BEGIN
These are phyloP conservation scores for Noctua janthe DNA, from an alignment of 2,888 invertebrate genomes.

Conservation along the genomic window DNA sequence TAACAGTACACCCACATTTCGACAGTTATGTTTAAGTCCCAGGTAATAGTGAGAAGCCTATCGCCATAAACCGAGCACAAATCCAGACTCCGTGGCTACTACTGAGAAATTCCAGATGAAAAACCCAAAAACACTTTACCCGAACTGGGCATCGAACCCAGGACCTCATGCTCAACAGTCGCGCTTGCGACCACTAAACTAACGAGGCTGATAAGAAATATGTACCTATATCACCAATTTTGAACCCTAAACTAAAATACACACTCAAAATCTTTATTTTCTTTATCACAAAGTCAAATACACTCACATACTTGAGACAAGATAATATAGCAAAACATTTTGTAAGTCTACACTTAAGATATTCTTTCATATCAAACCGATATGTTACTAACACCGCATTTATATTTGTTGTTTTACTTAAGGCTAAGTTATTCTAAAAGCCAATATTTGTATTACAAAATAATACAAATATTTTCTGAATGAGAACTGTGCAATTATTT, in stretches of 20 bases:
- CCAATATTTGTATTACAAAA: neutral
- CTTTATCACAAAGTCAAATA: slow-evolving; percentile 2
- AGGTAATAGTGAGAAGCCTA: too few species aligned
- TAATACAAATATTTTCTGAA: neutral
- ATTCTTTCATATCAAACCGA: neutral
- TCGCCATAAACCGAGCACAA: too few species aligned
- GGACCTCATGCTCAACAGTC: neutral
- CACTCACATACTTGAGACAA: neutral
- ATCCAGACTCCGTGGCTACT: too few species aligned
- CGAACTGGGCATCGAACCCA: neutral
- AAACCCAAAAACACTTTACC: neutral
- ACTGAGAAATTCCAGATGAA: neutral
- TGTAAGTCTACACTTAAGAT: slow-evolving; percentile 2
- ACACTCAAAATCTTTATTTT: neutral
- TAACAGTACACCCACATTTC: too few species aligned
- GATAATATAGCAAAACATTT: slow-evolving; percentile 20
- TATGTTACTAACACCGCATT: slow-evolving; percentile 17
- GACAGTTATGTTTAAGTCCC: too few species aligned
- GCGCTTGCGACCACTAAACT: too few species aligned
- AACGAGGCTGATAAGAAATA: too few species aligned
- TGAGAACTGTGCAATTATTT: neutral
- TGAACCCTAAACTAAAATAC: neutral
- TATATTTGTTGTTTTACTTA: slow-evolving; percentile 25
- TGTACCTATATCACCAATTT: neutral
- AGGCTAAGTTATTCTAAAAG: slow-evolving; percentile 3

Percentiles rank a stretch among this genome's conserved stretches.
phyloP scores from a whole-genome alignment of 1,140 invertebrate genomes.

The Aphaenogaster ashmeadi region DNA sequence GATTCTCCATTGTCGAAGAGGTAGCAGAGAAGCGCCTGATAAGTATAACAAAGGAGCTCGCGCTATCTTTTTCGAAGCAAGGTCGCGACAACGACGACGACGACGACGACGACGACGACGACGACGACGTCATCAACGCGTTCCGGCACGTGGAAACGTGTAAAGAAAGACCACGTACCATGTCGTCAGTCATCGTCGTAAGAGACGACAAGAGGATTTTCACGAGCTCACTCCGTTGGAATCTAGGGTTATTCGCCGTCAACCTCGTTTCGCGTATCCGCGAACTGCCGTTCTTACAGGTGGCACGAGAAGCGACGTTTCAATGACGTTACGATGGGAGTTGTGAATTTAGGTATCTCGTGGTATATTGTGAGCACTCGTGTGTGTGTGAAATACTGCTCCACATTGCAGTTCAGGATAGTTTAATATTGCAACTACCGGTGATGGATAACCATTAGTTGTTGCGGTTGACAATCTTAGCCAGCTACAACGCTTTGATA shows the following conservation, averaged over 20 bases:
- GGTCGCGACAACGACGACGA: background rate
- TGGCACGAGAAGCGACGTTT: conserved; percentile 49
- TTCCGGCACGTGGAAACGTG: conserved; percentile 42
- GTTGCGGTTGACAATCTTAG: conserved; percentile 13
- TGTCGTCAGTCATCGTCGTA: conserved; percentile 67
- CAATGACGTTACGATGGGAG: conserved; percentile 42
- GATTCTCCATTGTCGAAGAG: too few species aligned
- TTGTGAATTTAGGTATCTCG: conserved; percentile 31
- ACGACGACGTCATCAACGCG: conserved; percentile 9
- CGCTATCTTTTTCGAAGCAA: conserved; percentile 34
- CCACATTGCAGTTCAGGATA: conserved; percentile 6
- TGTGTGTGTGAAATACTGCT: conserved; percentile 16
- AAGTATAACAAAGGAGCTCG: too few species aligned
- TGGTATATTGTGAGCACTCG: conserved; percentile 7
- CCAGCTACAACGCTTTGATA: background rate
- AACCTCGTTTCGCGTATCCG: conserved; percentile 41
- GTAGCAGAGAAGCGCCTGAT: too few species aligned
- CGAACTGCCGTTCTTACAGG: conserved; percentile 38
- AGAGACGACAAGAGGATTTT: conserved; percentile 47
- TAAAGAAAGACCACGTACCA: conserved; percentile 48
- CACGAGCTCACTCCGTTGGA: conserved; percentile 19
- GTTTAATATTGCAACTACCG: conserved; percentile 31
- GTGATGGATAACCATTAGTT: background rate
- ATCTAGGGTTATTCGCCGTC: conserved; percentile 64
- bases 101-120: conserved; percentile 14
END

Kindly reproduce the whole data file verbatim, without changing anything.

These are phyloP conservation scores for Noctua janthe DNA, from an alignment of 2,888 invertebrate genomes.

Conservation along the genomic window DNA sequence TAACAGTACACCCACATTTCGACAGTTATGTTTAAGTCCCAGGTAATAGTGAGAAGCCTATCGCCATAAACCGAGCACAAATCCAGACTCCGTGGCTACTACTGAGAAATTCCAGATGAAAAACCCAAAAACACTTTACCCGAACTGGGCATCGAACCCAGGACCTCATGCTCAACAGTCGCGCTTGCGACCACTAAACTAACGAGGCTGATAAGAAATATGTACCTATATCACCAATTTTGAACCCTAAACTAAAATACACACTCAAAATCTTTATTTTCTTTATCACAAAGTCAAATACACTCACATACTTGAGACAAGATAATATAGCAAAACATTTTGTAAGTCTACACTTAAGATATTCTTTCATATCAAACCGATATGTTACTAACACCGCATTTATATTTGTTGTTTTACTTAAGGCTAAGTTATTCTAAAAGCCAATATTTGTATTACAAAATAATACAAATATTTTCTGAATGAGAACTGTGCAATTATTT, in stretches of 20 bases:
- CCAATATTTGTATTACAAAA: neutral
- CTTTATCACAAAGTCAAATA: slow-evolving; percentile 2
- AGGTAATAGTGAGAAGCCTA: too few species aligned
- TAATACAAATATTTTCTGAA: neutral
- ATTCTTTCATATCAAACCGA: neutral
- TCGCCATAAACCGAGCACAA: too few species aligned
- GGACCTCATGCTCAACAGTC: neutral
- CACTCACATACTTGAGACAA: neutral
- ATCCAGACTCCGTGGCTACT: too few species aligned
- CGAACTGGGCATCGAACCCA: neutral
- AAACCCAAAAACACTTTACC: neutral
- ACTGAGAAATTCCAGATGAA: neutral
- TGTAAGTCTACACTTAAGAT: slow-evolving; percentile 2
- ACACTCAAAATCTTTATTTT: neutral
- TAACAGTACACCCACATTTC: too few species aligned
- GATAATATAGCAAAACATTT: slow-evolving; percentile 20
- TATGTTACTAACACCGCATT: slow-evolving; percentile 17
- GACAGTTATGTTTAAGTCCC: too few species aligned
- GCGCTTGCGACCACTAAACT: too few species aligned
- AACGAGGCTGATAAGAAATA: too few species aligned
- TGAGAACTGTGCAATTATTT: neutral
- TGAACCCTAAACTAAAATAC: neutral
- TATATTTGTTGTTTTACTTA: slow-evolving; percentile 25
- TGTACCTATATCACCAATTT: neutral
- AGGCTAAGTTATTCTAAAAG: slow-evolving; percentile 3

Percentiles rank a stretch among this genome's conserved stretches.
phyloP scores from a whole-genome alignment of 1,140 invertebrate genomes.

The Aphaenogaster ashmeadi region DNA sequence GATTCTCCATTGTCGAAGAGGTAGCAGAGAAGCGCCTGATAAGTATAACAAAGGAGCTCGCGCTATCTTTTTCGAAGCAAGGTCGCGACAACGACGACGACGACGACGACGACGACGACGACGACGACGTCATCAACGCGTTCCGGCACGTGGAAACGTGTAAAGAAAGACCACGTACCATGTCGTCAGTCATCGTCGTAAGAGACGACAAGAGGATTTTCACGAGCTCACTCCGTTGGAATCTAGGGTTATTCGCCGTCAACCTCGTTTCGCGTATCCGCGAACTGCCGTTCTTACAGGTGGCACGAGAAGCGACGTTTCAATGACGTTACGATGGGAGTTGTGAATTTAGGTATCTCGTGGTATATTGTGAGCACTCGTGTGTGTGTGAAATACTGCTCCACATTGCAGTTCAGGATAGTTTAATATTGCAACTACCGGTGATGGATAACCATTAGTTGTTGCGGTTGACAATCTTAGCCAGCTACAACGCTTTGATA shows the following conservation, averaged over 20 bases:
- GGTCGCGACAACGACGACGA: background rate
- TGGCACGAGAAGCGACGTTT: conserved; percentile 49
- TTCCGGCACGTGGAAACGTG: conserved; percentile 42
- GTTGCGGTTGACAATCTTAG: conserved; percentile 13
- TGTCGTCAGTCATCGTCGTA: conserved; percentile 67
- CAATGACGTTACGATGGGAG: conserved; percentile 42
- GATTCTCCATTGTCGAAGAG: too few species aligned
- TTGTGAATTTAGGTATCTCG: conserved; percentile 31
- ACGACGACGTCATCAACGCG: conserved; percentile 9
- CGCTATCTTTTTCGAAGCAA: conserved; percentile 34
- CCACATTGCAGTTCAGGATA: conserved; percentile 6
- TGTGTGTGTGAAATACTGCT: conserved; percentile 16
- AAGTATAACAAAGGAGCTCG: too few species aligned
- TGGTATATTGTGAGCACTCG: conserved; percentile 7
- CCAGCTACAACGCTTTGATA: background rate
- AACCTCGTTTCGCGTATCCG: conserved; percentile 41
- GTAGCAGAGAAGCGCCTGAT: too few species aligned
- CGAACTGCCGTTCTTACAGG: conserved; percentile 38
- AGAGACGACAAGAGGATTTT: conserved; percentile 47
- TAAAGAAAGACCACGTACCA: conserved; percentile 48
- CACGAGCTCACTCCGTTGGA: conserved; percentile 19
- GTTTAATATTGCAACTACCG: conserved; percentile 31
- GTGATGGATAACCATTAGTT: background rate
- ATCTAGGGTTATTCGCCGTC: conserved; percentile 64
- bases 101-120: conserved; percentile 14